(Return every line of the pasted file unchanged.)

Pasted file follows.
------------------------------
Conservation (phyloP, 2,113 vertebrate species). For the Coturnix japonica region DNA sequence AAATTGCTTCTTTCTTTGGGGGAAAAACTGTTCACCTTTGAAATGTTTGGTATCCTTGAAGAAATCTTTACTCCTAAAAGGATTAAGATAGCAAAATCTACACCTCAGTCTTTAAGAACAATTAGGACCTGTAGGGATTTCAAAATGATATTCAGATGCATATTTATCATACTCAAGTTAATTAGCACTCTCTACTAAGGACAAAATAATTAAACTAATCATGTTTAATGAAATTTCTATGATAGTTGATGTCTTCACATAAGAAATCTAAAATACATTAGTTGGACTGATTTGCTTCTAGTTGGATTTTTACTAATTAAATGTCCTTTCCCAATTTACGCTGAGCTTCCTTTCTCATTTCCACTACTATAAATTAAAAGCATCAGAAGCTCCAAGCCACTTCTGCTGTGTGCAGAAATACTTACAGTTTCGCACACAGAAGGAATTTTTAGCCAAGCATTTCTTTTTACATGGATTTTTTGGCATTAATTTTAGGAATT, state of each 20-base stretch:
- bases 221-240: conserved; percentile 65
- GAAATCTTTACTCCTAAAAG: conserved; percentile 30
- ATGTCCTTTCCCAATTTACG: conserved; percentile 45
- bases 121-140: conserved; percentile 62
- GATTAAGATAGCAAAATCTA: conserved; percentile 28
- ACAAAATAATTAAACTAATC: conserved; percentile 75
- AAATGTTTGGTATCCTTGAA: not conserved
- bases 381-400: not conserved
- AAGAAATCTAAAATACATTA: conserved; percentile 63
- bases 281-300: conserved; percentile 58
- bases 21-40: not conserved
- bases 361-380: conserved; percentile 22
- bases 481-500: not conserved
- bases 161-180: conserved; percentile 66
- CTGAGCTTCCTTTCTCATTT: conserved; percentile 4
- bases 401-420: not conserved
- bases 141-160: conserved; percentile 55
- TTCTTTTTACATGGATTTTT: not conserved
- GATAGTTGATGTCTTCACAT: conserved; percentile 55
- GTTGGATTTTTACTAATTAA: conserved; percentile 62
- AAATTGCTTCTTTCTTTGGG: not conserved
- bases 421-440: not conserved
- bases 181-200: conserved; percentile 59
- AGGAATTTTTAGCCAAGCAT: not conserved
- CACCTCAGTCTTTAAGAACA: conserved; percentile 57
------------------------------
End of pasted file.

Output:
Conservation (phyloP, 2,113 vertebrate species). For the Coturnix japonica region DNA sequence AAATTGCTTCTTTCTTTGGGGGAAAAACTGTTCACCTTTGAAATGTTTGGTATCCTTGAAGAAATCTTTACTCCTAAAAGGATTAAGATAGCAAAATCTACACCTCAGTCTTTAAGAACAATTAGGACCTGTAGGGATTTCAAAATGATATTCAGATGCATATTTATCATACTCAAGTTAATTAGCACTCTCTACTAAGGACAAAATAATTAAACTAATCATGTTTAATGAAATTTCTATGATAGTTGATGTCTTCACATAAGAAATCTAAAATACATTAGTTGGACTGATTTGCTTCTAGTTGGATTTTTACTAATTAAATGTCCTTTCCCAATTTACGCTGAGCTTCCTTTCTCATTTCCACTACTATAAATTAAAAGCATCAGAAGCTCCAAGCCACTTCTGCTGTGTGCAGAAATACTTACAGTTTCGCACACAGAAGGAATTTTTAGCCAAGCATTTCTTTTTACATGGATTTTTTGGCATTAATTTTAGGAATT, state of each 20-base stretch:
- bases 221-240: conserved; percentile 65
- GAAATCTTTACTCCTAAAAG: conserved; percentile 30
- ATGTCCTTTCCCAATTTACG: conserved; percentile 45
- bases 121-140: conserved; percentile 62
- GATTAAGATAGCAAAATCTA: conserved; percentile 28
- ACAAAATAATTAAACTAATC: conserved; percentile 75
- AAATGTTTGGTATCCTTGAA: not conserved
- bases 381-400: not conserved
- AAGAAATCTAAAATACATTA: conserved; percentile 63
- bases 281-300: conserved; percentile 58
- bases 21-40: not conserved
- bases 361-380: conserved; percentile 22
- bases 481-500: not conserved
- bases 161-180: conserved; percentile 66
- CTGAGCTTCCTTTCTCATTT: conserved; percentile 4
- bases 401-420: not conserved
- bases 141-160: conserved; percentile 55
- TTCTTTTTACATGGATTTTT: not conserved
- GATAGTTGATGTCTTCACAT: conserved; percentile 55
- GTTGGATTTTTACTAATTAA: conserved; percentile 62
- AAATTGCTTCTTTCTTTGGG: not conserved
- bases 421-440: not conserved
- bases 181-200: conserved; percentile 59
- AGGAATTTTTAGCCAAGCAT: not conserved
- CACCTCAGTCTTTAAGAACA: conserved; percentile 57